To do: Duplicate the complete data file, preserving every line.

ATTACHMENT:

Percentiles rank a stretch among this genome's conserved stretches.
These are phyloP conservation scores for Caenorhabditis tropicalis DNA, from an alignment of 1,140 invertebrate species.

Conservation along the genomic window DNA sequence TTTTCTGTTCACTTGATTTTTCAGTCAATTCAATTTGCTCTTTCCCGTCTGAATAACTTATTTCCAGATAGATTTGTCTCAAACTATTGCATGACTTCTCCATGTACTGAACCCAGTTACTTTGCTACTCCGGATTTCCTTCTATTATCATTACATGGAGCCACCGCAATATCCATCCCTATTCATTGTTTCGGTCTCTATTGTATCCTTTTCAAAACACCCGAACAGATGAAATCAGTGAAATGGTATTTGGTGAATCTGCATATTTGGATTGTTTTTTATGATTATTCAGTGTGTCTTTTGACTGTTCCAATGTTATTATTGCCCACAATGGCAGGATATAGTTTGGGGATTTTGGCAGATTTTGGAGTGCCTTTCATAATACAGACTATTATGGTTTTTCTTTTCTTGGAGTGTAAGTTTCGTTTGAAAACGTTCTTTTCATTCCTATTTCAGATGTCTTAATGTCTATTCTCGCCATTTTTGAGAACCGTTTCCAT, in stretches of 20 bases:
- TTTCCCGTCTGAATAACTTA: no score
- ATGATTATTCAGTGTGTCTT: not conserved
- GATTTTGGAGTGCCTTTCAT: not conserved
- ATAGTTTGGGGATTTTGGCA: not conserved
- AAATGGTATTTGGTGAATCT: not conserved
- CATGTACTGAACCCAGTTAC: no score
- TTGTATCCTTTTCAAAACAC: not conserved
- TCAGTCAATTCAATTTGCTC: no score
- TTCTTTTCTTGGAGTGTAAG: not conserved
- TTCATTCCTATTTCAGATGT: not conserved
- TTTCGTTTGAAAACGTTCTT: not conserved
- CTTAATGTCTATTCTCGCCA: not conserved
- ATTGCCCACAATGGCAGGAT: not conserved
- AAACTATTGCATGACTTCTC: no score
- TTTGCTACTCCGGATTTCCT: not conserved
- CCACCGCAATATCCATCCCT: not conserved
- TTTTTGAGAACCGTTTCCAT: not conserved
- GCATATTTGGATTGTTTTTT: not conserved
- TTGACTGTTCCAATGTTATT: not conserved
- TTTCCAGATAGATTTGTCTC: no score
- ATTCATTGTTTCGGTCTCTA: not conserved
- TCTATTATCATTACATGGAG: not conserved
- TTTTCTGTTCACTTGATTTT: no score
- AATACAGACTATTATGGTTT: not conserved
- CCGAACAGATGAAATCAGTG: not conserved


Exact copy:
Percentiles rank a stretch among this genome's conserved stretches.
These are phyloP conservation scores for Caenorhabditis tropicalis DNA, from an alignment of 1,140 invertebrate species.

Conservation along the genomic window DNA sequence TTTTCTGTTCACTTGATTTTTCAGTCAATTCAATTTGCTCTTTCCCGTCTGAATAACTTATTTCCAGATAGATTTGTCTCAAACTATTGCATGACTTCTCCATGTACTGAACCCAGTTACTTTGCTACTCCGGATTTCCTTCTATTATCATTACATGGAGCCACCGCAATATCCATCCCTATTCATTGTTTCGGTCTCTATTGTATCCTTTTCAAAACACCCGAACAGATGAAATCAGTGAAATGGTATTTGGTGAATCTGCATATTTGGATTGTTTTTTATGATTATTCAGTGTGTCTTTTGACTGTTCCAATGTTATTATTGCCCACAATGGCAGGATATAGTTTGGGGATTTTGGCAGATTTTGGAGTGCCTTTCATAATACAGACTATTATGGTTTTTCTTTTCTTGGAGTGTAAGTTTCGTTTGAAAACGTTCTTTTCATTCCTATTTCAGATGTCTTAATGTCTATTCTCGCCATTTTTGAGAACCGTTTCCAT, in stretches of 20 bases:
- TTTCCCGTCTGAATAACTTA: no score
- ATGATTATTCAGTGTGTCTT: not conserved
- GATTTTGGAGTGCCTTTCAT: not conserved
- ATAGTTTGGGGATTTTGGCA: not conserved
- AAATGGTATTTGGTGAATCT: not conserved
- CATGTACTGAACCCAGTTAC: no score
- TTGTATCCTTTTCAAAACAC: not conserved
- TCAGTCAATTCAATTTGCTC: no score
- TTCTTTTCTTGGAGTGTAAG: not conserved
- TTCATTCCTATTTCAGATGT: not conserved
- TTTCGTTTGAAAACGTTCTT: not conserved
- CTTAATGTCTATTCTCGCCA: not conserved
- ATTGCCCACAATGGCAGGAT: not conserved
- AAACTATTGCATGACTTCTC: no score
- TTTGCTACTCCGGATTTCCT: not conserved
- CCACCGCAATATCCATCCCT: not conserved
- TTTTTGAGAACCGTTTCCAT: not conserved
- GCATATTTGGATTGTTTTTT: not conserved
- TTGACTGTTCCAATGTTATT: not conserved
- TTTCCAGATAGATTTGTCTC: no score
- ATTCATTGTTTCGGTCTCTA: not conserved
- TCTATTATCATTACATGGAG: not conserved
- TTTTCTGTTCACTTGATTTT: no score
- AATACAGACTATTATGGTTT: not conserved
- CCGAACAGATGAAATCAGTG: not conserved